eggs and irises
The Parisians, Beligians, Germans, Dutch and English are down for the Easter weekend. Little hamlets we pass on our morning walk, normally silent and at rest, their pools covered and blue-grey shutters closed, have been flung open, coming alive with children and al fresco feasting, and the market is bursting at the seams with people. Folk transported from Kent are smearing goats cheese straight from the waxy paper onto baguettes instead of eating fish and chips straight from it’s Daily Mirror wrapping, and those from Dusseldorf are buying lavender flavoured saucisson instead of wurst. The Route du Ventoux is chocca with antique Citroens and feverish cyclists their streamlined lycra being led by their long noses, racing to the top. The stall owners are fresh from winter hibernation and geared up for the season. They will not look like this at the end of August!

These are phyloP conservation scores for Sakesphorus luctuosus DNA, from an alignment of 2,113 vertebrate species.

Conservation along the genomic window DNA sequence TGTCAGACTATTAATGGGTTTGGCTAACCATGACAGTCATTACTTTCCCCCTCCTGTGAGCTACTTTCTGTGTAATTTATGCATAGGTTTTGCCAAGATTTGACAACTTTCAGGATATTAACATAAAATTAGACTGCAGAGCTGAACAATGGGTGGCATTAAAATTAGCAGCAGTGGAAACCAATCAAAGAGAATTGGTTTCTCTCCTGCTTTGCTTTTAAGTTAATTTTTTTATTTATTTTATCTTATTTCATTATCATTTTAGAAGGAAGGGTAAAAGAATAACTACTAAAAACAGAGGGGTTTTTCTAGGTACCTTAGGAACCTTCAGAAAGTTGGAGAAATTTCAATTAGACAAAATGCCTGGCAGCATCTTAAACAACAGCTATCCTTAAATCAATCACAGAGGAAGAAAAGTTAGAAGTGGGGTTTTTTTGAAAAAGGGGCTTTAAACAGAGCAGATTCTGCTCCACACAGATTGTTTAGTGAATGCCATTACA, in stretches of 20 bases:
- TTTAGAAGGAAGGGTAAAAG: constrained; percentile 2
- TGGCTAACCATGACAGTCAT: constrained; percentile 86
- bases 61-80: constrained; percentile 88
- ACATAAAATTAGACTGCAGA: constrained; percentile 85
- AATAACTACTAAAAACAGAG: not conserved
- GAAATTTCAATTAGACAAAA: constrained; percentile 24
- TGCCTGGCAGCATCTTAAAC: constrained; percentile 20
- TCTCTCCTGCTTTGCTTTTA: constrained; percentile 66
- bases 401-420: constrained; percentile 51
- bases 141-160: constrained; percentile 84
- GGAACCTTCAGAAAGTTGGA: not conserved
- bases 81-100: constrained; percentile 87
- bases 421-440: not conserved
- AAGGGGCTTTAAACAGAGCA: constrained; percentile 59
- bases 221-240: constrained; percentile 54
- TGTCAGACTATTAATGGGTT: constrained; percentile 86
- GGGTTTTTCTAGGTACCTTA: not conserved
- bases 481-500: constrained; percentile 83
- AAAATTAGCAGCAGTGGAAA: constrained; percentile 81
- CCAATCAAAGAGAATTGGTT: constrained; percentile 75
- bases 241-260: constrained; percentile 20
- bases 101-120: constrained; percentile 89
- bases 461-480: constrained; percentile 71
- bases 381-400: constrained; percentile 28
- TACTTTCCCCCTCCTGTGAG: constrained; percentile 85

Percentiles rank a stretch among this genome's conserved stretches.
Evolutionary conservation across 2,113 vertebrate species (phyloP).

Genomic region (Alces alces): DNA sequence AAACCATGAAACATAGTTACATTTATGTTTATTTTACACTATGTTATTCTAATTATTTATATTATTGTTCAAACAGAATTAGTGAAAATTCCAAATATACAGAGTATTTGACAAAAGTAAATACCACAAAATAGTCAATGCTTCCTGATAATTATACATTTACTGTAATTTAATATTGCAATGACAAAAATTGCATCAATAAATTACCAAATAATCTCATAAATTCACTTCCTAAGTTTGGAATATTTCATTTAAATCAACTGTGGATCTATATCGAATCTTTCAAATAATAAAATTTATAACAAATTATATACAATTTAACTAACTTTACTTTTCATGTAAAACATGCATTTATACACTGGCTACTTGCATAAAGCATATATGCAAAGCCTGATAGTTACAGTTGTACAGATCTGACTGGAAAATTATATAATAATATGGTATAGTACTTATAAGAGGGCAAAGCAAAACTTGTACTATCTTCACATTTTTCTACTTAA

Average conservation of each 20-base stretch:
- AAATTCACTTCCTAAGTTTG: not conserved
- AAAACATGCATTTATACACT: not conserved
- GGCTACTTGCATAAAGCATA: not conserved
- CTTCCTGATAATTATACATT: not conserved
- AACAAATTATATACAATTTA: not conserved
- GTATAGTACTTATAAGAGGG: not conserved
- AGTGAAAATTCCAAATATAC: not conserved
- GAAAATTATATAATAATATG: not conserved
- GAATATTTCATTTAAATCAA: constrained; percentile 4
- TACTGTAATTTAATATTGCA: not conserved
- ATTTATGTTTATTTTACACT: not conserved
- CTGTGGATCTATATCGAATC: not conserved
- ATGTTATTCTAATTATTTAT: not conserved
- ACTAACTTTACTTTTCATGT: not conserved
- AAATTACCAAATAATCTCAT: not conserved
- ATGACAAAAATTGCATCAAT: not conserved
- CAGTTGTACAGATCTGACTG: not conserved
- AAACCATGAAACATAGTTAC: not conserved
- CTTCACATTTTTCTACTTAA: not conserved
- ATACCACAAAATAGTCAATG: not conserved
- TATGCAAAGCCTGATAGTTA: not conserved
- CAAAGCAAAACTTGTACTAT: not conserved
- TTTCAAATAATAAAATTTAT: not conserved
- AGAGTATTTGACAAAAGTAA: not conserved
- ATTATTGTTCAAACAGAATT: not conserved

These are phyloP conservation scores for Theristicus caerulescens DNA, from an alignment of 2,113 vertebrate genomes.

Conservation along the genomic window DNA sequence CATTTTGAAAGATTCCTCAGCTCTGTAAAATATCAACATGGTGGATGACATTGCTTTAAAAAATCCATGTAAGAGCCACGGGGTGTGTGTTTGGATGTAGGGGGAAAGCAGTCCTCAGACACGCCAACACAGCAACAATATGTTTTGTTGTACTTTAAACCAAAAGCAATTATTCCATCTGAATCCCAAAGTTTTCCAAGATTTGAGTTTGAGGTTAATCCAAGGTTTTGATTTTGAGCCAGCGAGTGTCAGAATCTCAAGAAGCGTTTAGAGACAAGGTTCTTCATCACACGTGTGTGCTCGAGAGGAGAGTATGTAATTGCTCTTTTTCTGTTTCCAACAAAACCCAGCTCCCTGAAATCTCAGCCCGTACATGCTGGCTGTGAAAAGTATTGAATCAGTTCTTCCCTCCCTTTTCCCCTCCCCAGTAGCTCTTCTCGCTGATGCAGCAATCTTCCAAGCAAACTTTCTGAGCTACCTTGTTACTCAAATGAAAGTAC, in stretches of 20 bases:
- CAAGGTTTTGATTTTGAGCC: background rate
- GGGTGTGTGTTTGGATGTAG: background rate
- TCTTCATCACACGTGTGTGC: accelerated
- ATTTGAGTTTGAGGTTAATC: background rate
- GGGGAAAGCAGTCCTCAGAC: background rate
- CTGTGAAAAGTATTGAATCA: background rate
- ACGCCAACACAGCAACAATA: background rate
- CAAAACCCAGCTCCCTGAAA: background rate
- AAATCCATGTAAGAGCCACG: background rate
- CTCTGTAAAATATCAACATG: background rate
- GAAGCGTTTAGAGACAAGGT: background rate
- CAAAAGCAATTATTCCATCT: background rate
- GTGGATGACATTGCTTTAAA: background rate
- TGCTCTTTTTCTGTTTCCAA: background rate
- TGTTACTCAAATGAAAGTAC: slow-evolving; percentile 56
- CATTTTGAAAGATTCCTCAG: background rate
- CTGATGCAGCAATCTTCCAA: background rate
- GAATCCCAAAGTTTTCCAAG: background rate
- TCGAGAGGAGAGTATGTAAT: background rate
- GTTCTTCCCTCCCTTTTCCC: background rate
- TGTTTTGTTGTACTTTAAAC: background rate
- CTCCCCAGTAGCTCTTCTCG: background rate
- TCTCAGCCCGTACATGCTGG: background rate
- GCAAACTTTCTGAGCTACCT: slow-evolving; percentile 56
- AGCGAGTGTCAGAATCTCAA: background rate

On Easter morning we walk in search of bearded irises for the table and, finding those at this altitude all closed, return with a small bouquet of grape hyacinths, wild garlic and forget-me-nots from the meadow.
I see an old woman also clasping a bouquet entering the small stone-walled cemetery at La Colombe.
“Bonne Fetes!” I cry merrily. Julian suggests that perhaps my enthusiasm is a little inappropriate given that the woman was probably going to pay her respects to a deceased husband..…Then again, I do wish her, not the crazy jollity I feel, of course, but peace. Perhaps also she might lunch surrounded by children and grandchildren, or indeed find a small bird’s egg to remind her of the continuing cycle of death and new life.